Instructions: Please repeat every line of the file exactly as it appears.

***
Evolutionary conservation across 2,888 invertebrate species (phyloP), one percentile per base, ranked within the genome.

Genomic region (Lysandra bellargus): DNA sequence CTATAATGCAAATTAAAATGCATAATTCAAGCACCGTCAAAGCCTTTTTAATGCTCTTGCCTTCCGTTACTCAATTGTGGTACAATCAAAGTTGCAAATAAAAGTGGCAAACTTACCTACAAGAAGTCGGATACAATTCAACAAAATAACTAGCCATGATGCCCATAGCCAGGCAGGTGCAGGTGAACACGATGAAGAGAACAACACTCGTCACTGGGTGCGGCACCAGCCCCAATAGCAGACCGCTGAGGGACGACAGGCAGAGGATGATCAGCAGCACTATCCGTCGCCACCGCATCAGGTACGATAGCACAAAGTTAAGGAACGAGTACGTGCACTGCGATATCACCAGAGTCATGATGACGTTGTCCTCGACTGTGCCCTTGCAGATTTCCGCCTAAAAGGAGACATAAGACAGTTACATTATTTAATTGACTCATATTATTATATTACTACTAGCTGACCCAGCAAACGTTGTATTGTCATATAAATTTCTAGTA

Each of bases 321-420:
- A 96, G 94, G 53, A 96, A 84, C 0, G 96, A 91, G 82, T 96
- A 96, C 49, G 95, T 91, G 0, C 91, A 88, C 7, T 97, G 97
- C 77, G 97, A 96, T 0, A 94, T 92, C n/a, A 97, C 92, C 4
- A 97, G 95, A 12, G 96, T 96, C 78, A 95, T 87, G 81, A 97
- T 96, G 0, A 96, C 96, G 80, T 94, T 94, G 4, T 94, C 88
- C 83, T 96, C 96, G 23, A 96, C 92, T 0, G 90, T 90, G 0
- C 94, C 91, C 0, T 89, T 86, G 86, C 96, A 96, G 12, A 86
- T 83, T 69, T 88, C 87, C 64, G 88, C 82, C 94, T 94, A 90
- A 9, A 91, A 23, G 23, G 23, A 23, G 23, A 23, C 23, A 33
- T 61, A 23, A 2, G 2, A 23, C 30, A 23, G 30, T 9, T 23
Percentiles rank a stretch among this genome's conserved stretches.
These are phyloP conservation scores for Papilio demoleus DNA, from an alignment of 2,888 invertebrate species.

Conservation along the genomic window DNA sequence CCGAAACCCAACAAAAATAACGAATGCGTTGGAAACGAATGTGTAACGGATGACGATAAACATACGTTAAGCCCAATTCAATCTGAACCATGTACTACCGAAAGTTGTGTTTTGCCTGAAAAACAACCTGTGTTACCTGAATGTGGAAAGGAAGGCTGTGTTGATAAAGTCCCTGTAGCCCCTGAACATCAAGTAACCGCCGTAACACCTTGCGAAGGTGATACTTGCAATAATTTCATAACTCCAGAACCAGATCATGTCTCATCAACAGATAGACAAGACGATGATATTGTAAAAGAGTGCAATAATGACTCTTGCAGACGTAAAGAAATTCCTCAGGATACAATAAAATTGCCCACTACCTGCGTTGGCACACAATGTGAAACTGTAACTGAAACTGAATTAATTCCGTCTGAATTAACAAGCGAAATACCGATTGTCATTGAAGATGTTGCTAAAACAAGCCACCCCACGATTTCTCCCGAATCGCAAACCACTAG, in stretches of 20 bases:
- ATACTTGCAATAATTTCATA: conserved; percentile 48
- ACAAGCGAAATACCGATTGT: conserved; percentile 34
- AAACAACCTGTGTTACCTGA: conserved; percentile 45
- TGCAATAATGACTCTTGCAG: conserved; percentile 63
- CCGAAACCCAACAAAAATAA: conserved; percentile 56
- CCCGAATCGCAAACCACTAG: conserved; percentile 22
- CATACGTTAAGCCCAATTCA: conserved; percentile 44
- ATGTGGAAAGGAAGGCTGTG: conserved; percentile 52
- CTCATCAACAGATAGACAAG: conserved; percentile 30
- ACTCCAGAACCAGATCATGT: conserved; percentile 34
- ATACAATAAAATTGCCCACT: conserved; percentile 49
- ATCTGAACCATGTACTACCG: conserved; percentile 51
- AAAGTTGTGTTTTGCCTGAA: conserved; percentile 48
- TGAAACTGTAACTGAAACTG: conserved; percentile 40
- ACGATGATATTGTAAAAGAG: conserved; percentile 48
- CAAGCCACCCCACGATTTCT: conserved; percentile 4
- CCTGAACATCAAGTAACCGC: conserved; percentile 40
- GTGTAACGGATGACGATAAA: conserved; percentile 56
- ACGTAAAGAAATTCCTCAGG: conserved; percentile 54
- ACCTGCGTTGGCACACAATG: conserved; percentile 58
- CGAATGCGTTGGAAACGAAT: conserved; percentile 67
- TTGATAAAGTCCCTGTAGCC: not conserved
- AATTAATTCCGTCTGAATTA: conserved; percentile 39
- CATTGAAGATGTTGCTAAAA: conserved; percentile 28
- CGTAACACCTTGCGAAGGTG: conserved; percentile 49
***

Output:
Evolutionary conservation across 2,888 invertebrate species (phyloP), one percentile per base, ranked within the genome.

Genomic region (Lysandra bellargus): DNA sequence CTATAATGCAAATTAAAATGCATAATTCAAGCACCGTCAAAGCCTTTTTAATGCTCTTGCCTTCCGTTACTCAATTGTGGTACAATCAAAGTTGCAAATAAAAGTGGCAAACTTACCTACAAGAAGTCGGATACAATTCAACAAAATAACTAGCCATGATGCCCATAGCCAGGCAGGTGCAGGTGAACACGATGAAGAGAACAACACTCGTCACTGGGTGCGGCACCAGCCCCAATAGCAGACCGCTGAGGGACGACAGGCAGAGGATGATCAGCAGCACTATCCGTCGCCACCGCATCAGGTACGATAGCACAAAGTTAAGGAACGAGTACGTGCACTGCGATATCACCAGAGTCATGATGACGTTGTCCTCGACTGTGCCCTTGCAGATTTCCGCCTAAAAGGAGACATAAGACAGTTACATTATTTAATTGACTCATATTATTATATTACTACTAGCTGACCCAGCAAACGTTGTATTGTCATATAAATTTCTAGTA

Each of bases 321-420:
- A 96, G 94, G 53, A 96, A 84, C 0, G 96, A 91, G 82, T 96
- A 96, C 49, G 95, T 91, G 0, C 91, A 88, C 7, T 97, G 97
- C 77, G 97, A 96, T 0, A 94, T 92, C n/a, A 97, C 92, C 4
- A 97, G 95, A 12, G 96, T 96, C 78, A 95, T 87, G 81, A 97
- T 96, G 0, A 96, C 96, G 80, T 94, T 94, G 4, T 94, C 88
- C 83, T 96, C 96, G 23, A 96, C 92, T 0, G 90, T 90, G 0
- C 94, C 91, C 0, T 89, T 86, G 86, C 96, A 96, G 12, A 86
- T 83, T 69, T 88, C 87, C 64, G 88, C 82, C 94, T 94, A 90
- A 9, A 91, A 23, G 23, G 23, A 23, G 23, A 23, C 23, A 33
- T 61, A 23, A 2, G 2, A 23, C 30, A 23, G 30, T 9, T 23
Percentiles rank a stretch among this genome's conserved stretches.
These are phyloP conservation scores for Papilio demoleus DNA, from an alignment of 2,888 invertebrate species.

Conservation along the genomic window DNA sequence CCGAAACCCAACAAAAATAACGAATGCGTTGGAAACGAATGTGTAACGGATGACGATAAACATACGTTAAGCCCAATTCAATCTGAACCATGTACTACCGAAAGTTGTGTTTTGCCTGAAAAACAACCTGTGTTACCTGAATGTGGAAAGGAAGGCTGTGTTGATAAAGTCCCTGTAGCCCCTGAACATCAAGTAACCGCCGTAACACCTTGCGAAGGTGATACTTGCAATAATTTCATAACTCCAGAACCAGATCATGTCTCATCAACAGATAGACAAGACGATGATATTGTAAAAGAGTGCAATAATGACTCTTGCAGACGTAAAGAAATTCCTCAGGATACAATAAAATTGCCCACTACCTGCGTTGGCACACAATGTGAAACTGTAACTGAAACTGAATTAATTCCGTCTGAATTAACAAGCGAAATACCGATTGTCATTGAAGATGTTGCTAAAACAAGCCACCCCACGATTTCTCCCGAATCGCAAACCACTAG, in stretches of 20 bases:
- ATACTTGCAATAATTTCATA: conserved; percentile 48
- ACAAGCGAAATACCGATTGT: conserved; percentile 34
- AAACAACCTGTGTTACCTGA: conserved; percentile 45
- TGCAATAATGACTCTTGCAG: conserved; percentile 63
- CCGAAACCCAACAAAAATAA: conserved; percentile 56
- CCCGAATCGCAAACCACTAG: conserved; percentile 22
- CATACGTTAAGCCCAATTCA: conserved; percentile 44
- ATGTGGAAAGGAAGGCTGTG: conserved; percentile 52
- CTCATCAACAGATAGACAAG: conserved; percentile 30
- ACTCCAGAACCAGATCATGT: conserved; percentile 34
- ATACAATAAAATTGCCCACT: conserved; percentile 49
- ATCTGAACCATGTACTACCG: conserved; percentile 51
- AAAGTTGTGTTTTGCCTGAA: conserved; percentile 48
- TGAAACTGTAACTGAAACTG: conserved; percentile 40
- ACGATGATATTGTAAAAGAG: conserved; percentile 48
- CAAGCCACCCCACGATTTCT: conserved; percentile 4
- CCTGAACATCAAGTAACCGC: conserved; percentile 40
- GTGTAACGGATGACGATAAA: conserved; percentile 56
- ACGTAAAGAAATTCCTCAGG: conserved; percentile 54
- ACCTGCGTTGGCACACAATG: conserved; percentile 58
- CGAATGCGTTGGAAACGAAT: conserved; percentile 67
- TTGATAAAGTCCCTGTAGCC: not conserved
- AATTAATTCCGTCTGAATTA: conserved; percentile 39
- CATTGAAGATGTTGCTAAAA: conserved; percentile 28
- CGTAACACCTTGCGAAGGTG: conserved; percentile 49